A Peer Tutor Program
Although this program is not solely an English teacher program, I thought that the information might be useful. Below are the guidelines and [abbreviated] forms used in a peer tutor program. If you wish further information, please write.
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NOTE: Since I first made this material available, I have further reflected on the peer tutor program. When I administered it, I also had full-time responsibilities as an English teacher. In the press of papers and planning, I maintained a good program. However, I feel that it could be better by making several changes. First, if possible, a sensitive volunteer from the community should be found to administer the program, perhaps a former school counselor. [If a current school counselor were available, that might be best, but they have the same problem as most other teachers of being overloaded with other duties.] The person who administered the program then could have some time to teach the peer tutors skills that would help them do more than impart knowledge. Of course, transferring knowledge of the subject is the primary goal, but in my experience, often the first peer tutor contact was also the last. The students being helped, many times said that they 'didn't need any more help.' It appears to me in retrospect, they said that because their problems were not so much lack of knowledge of the subject, but lack of tools to acquire that knowledge. Ideally then, peer tutors could teach these students how to gain knowledge, but they would need to do it in a non-threatening way to students with low self-esteem in that area.
Therefore, some training in these areas by a skilled counselor/teacher would improve the program. As the peer tutors met for training, they could share problems and progress and build the spirit of the program. Incidentally, I would recommend avoiding rewards and incentives designed to attract students to the program that had nothing to do with helping students such as parties, trips, etc., that might attract students with no honest concern or sensitivity for helping and teaching.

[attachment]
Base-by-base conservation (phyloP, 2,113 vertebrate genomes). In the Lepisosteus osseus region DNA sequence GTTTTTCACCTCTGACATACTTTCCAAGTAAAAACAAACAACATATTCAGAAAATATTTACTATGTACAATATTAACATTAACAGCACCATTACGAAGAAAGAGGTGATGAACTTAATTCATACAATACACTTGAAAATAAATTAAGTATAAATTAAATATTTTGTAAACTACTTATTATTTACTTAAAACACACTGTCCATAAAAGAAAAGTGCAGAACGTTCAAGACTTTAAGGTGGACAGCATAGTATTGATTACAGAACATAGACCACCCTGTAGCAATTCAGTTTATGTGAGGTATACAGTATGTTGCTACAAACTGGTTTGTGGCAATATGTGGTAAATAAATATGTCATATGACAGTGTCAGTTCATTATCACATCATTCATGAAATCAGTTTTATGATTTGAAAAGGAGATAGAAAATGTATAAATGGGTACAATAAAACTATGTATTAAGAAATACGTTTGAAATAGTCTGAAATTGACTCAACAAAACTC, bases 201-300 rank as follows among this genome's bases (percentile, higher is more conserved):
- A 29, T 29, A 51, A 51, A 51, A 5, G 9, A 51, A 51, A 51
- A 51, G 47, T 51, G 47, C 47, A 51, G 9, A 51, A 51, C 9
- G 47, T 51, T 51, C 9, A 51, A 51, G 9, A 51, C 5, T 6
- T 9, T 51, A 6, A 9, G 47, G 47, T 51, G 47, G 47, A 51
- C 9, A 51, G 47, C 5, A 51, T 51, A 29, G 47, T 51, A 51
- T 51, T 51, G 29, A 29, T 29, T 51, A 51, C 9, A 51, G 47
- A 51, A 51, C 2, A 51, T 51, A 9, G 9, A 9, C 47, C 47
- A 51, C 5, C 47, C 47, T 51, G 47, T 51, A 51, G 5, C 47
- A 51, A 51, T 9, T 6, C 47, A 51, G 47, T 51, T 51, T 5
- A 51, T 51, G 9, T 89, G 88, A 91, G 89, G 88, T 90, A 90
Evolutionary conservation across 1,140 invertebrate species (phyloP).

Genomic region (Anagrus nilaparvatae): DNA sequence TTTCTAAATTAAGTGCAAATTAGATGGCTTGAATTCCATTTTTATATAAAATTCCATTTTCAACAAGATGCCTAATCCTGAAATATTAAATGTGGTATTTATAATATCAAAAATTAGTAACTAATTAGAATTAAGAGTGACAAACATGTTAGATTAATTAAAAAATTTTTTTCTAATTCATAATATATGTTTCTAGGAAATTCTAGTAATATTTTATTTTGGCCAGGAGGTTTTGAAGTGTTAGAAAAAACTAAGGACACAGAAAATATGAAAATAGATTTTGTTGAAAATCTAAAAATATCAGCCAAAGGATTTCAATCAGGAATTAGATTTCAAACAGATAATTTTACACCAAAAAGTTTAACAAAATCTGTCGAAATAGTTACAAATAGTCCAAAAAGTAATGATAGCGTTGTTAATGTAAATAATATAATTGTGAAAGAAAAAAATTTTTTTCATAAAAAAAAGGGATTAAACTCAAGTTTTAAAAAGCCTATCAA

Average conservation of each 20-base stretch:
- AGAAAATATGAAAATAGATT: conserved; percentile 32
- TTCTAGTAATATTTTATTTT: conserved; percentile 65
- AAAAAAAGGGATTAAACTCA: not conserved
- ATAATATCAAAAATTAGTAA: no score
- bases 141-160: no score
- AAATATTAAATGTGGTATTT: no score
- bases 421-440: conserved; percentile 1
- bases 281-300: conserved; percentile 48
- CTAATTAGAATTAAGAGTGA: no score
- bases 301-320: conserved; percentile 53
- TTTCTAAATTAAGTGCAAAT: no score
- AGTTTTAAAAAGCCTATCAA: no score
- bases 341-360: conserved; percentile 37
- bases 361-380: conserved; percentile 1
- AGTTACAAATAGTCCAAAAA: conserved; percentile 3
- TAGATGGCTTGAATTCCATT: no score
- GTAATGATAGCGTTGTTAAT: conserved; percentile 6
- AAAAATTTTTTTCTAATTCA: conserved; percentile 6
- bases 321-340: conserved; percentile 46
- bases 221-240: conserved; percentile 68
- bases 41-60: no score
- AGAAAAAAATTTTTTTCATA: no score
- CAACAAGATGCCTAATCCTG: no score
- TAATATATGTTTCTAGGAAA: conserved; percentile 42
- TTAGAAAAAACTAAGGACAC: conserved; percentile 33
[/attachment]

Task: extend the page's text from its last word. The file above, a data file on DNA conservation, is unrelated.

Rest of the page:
(Form 1) SIUSLAW HIGH SCHOOL GUIDELINES FOR THE PEER TUTOR PROGRAM (PTInfo.98B) 10/28/98 TUTORS 1. A tutor can be any student who is on the *unstructured list, grades 10-12. [*Is not assigned to a study hall.] 2. The tutor must be willing to spend at least one hour per week with students needing academic help. 3. Tutors must be knowledgeable in a specific area. 4. It will be noted on a tutor's transcript that he/she participated in the program. Tutors will keep a record of help given to peers for this participation to be noted. OPERATION PROCESS 1. Students may request peer-tutor help through their classroom teacher, their study hall teacher, or any other faculty member. Students wishing assistance also may go directly to a peer tutor if one is available at an opportune time. When it is arranged, the peer tutor, with a pass, may get the student from the study hall or classroom. 2. This program will be administered by Mr. _________ and Miss _____. 3. School sponsored tutoring will occur between the hours of 8 AM and 4 PM. 4. The media center, study hall, or a conference room will be used as the tutor area, if the classroom is not suitable. 5. Those with suggestions or problems please see Mr. _________. 6. Tutors are not to do students' homework, only assist them. 7. NOTE: The peer tutor is responsible for the person being tutored, and if the tutoring is done before period ends, the person should return to their study hall, or class. [The peer tutor should make sure the student gets back to the assigned area.]Return to: Strategies for teaching